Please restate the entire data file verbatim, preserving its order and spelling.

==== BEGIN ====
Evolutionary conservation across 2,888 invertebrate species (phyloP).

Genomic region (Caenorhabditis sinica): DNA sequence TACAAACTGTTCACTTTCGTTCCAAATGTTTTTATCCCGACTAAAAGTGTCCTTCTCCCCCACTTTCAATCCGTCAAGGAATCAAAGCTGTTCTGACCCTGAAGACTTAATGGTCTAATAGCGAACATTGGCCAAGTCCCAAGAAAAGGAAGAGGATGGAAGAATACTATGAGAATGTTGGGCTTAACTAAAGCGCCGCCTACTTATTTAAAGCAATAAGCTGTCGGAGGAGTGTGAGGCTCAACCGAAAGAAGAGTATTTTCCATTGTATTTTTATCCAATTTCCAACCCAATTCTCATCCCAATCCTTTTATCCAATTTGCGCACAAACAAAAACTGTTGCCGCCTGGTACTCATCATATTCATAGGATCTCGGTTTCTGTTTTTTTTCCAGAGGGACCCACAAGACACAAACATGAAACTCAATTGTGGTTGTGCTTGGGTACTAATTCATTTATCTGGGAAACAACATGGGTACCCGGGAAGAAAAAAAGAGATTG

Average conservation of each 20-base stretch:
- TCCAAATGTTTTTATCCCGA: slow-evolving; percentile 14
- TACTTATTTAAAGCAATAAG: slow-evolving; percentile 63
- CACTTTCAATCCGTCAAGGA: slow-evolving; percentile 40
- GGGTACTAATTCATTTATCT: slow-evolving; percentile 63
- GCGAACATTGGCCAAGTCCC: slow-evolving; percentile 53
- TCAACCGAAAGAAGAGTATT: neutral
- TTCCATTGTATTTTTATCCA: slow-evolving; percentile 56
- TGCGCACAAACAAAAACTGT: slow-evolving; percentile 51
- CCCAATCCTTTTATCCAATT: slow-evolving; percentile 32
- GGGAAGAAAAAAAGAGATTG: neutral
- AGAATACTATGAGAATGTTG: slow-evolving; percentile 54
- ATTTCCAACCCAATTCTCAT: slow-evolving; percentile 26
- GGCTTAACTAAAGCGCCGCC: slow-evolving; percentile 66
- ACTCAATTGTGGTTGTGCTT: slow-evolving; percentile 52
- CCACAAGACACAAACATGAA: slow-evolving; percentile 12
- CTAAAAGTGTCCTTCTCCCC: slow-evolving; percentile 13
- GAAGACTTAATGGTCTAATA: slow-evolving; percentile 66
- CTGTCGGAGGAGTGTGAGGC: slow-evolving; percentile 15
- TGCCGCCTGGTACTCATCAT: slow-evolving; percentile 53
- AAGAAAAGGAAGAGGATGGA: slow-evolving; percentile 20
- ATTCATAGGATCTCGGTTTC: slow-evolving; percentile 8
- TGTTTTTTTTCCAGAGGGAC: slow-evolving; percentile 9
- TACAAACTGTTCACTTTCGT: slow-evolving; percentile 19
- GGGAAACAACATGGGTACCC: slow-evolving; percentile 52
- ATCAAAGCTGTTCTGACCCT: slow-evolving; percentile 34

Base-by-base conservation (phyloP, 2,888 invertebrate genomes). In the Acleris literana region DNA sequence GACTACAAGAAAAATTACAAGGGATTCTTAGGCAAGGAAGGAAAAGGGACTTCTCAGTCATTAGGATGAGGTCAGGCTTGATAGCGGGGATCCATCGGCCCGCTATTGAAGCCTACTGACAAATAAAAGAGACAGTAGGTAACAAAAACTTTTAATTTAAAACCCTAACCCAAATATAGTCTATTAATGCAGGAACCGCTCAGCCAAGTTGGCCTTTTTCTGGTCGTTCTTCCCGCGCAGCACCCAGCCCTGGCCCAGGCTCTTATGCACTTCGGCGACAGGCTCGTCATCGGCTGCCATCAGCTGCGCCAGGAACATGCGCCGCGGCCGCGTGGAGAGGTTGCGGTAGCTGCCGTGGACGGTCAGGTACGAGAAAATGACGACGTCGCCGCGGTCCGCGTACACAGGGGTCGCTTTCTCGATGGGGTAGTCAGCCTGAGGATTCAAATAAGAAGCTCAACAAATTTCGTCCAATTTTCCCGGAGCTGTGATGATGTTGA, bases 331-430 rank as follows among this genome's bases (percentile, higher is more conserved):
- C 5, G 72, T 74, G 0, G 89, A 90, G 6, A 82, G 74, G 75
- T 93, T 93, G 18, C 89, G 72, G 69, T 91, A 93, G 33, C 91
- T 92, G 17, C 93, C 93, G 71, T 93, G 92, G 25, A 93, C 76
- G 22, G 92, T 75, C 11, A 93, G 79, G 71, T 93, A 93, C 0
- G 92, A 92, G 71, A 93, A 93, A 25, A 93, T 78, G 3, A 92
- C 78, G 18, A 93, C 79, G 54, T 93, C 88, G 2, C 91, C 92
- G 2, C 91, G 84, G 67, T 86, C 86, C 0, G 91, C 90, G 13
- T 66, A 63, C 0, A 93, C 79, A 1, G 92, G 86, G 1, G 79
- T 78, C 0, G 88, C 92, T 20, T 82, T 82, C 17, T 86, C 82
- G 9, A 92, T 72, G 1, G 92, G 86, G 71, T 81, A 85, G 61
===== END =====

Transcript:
Evolutionary conservation across 2,888 invertebrate species (phyloP).

Genomic region (Caenorhabditis sinica): DNA sequence TACAAACTGTTCACTTTCGTTCCAAATGTTTTTATCCCGACTAAAAGTGTCCTTCTCCCCCACTTTCAATCCGTCAAGGAATCAAAGCTGTTCTGACCCTGAAGACTTAATGGTCTAATAGCGAACATTGGCCAAGTCCCAAGAAAAGGAAGAGGATGGAAGAATACTATGAGAATGTTGGGCTTAACTAAAGCGCCGCCTACTTATTTAAAGCAATAAGCTGTCGGAGGAGTGTGAGGCTCAACCGAAAGAAGAGTATTTTCCATTGTATTTTTATCCAATTTCCAACCCAATTCTCATCCCAATCCTTTTATCCAATTTGCGCACAAACAAAAACTGTTGCCGCCTGGTACTCATCATATTCATAGGATCTCGGTTTCTGTTTTTTTTCCAGAGGGACCCACAAGACACAAACATGAAACTCAATTGTGGTTGTGCTTGGGTACTAATTCATTTATCTGGGAAACAACATGGGTACCCGGGAAGAAAAAAAGAGATTG

Average conservation of each 20-base stretch:
- TCCAAATGTTTTTATCCCGA: slow-evolving; percentile 14
- TACTTATTTAAAGCAATAAG: slow-evolving; percentile 63
- CACTTTCAATCCGTCAAGGA: slow-evolving; percentile 40
- GGGTACTAATTCATTTATCT: slow-evolving; percentile 63
- GCGAACATTGGCCAAGTCCC: slow-evolving; percentile 53
- TCAACCGAAAGAAGAGTATT: neutral
- TTCCATTGTATTTTTATCCA: slow-evolving; percentile 56
- TGCGCACAAACAAAAACTGT: slow-evolving; percentile 51
- CCCAATCCTTTTATCCAATT: slow-evolving; percentile 32
- GGGAAGAAAAAAAGAGATTG: neutral
- AGAATACTATGAGAATGTTG: slow-evolving; percentile 54
- ATTTCCAACCCAATTCTCAT: slow-evolving; percentile 26
- GGCTTAACTAAAGCGCCGCC: slow-evolving; percentile 66
- ACTCAATTGTGGTTGTGCTT: slow-evolving; percentile 52
- CCACAAGACACAAACATGAA: slow-evolving; percentile 12
- CTAAAAGTGTCCTTCTCCCC: slow-evolving; percentile 13
- GAAGACTTAATGGTCTAATA: slow-evolving; percentile 66
- CTGTCGGAGGAGTGTGAGGC: slow-evolving; percentile 15
- TGCCGCCTGGTACTCATCAT: slow-evolving; percentile 53
- AAGAAAAGGAAGAGGATGGA: slow-evolving; percentile 20
- ATTCATAGGATCTCGGTTTC: slow-evolving; percentile 8
- TGTTTTTTTTCCAGAGGGAC: slow-evolving; percentile 9
- TACAAACTGTTCACTTTCGT: slow-evolving; percentile 19
- GGGAAACAACATGGGTACCC: slow-evolving; percentile 52
- ATCAAAGCTGTTCTGACCCT: slow-evolving; percentile 34

Base-by-base conservation (phyloP, 2,888 invertebrate genomes). In the Acleris literana region DNA sequence GACTACAAGAAAAATTACAAGGGATTCTTAGGCAAGGAAGGAAAAGGGACTTCTCAGTCATTAGGATGAGGTCAGGCTTGATAGCGGGGATCCATCGGCCCGCTATTGAAGCCTACTGACAAATAAAAGAGACAGTAGGTAACAAAAACTTTTAATTTAAAACCCTAACCCAAATATAGTCTATTAATGCAGGAACCGCTCAGCCAAGTTGGCCTTTTTCTGGTCGTTCTTCCCGCGCAGCACCCAGCCCTGGCCCAGGCTCTTATGCACTTCGGCGACAGGCTCGTCATCGGCTGCCATCAGCTGCGCCAGGAACATGCGCCGCGGCCGCGTGGAGAGGTTGCGGTAGCTGCCGTGGACGGTCAGGTACGAGAAAATGACGACGTCGCCGCGGTCCGCGTACACAGGGGTCGCTTTCTCGATGGGGTAGTCAGCCTGAGGATTCAAATAAGAAGCTCAACAAATTTCGTCCAATTTTCCCGGAGCTGTGATGATGTTGA, bases 331-430 rank as follows among this genome's bases (percentile, higher is more conserved):
- C 5, G 72, T 74, G 0, G 89, A 90, G 6, A 82, G 74, G 75
- T 93, T 93, G 18, C 89, G 72, G 69, T 91, A 93, G 33, C 91
- T 92, G 17, C 93, C 93, G 71, T 93, G 92, G 25, A 93, C 76
- G 22, G 92, T 75, C 11, A 93, G 79, G 71, T 93, A 93, C 0
- G 92, A 92, G 71, A 93, A 93, A 25, A 93, T 78, G 3, A 92
- C 78, G 18, A 93, C 79, G 54, T 93, C 88, G 2, C 91, C 92
- G 2, C 91, G 84, G 67, T 86, C 86, C 0, G 91, C 90, G 13
- T 66, A 63, C 0, A 93, C 79, A 1, G 92, G 86, G 1, G 79
- T 78, C 0, G 88, C 92, T 20, T 82, T 82, C 17, T 86, C 82
- G 9, A 92, T 72, G 1, G 92, G 86, G 71, T 81, A 85, G 61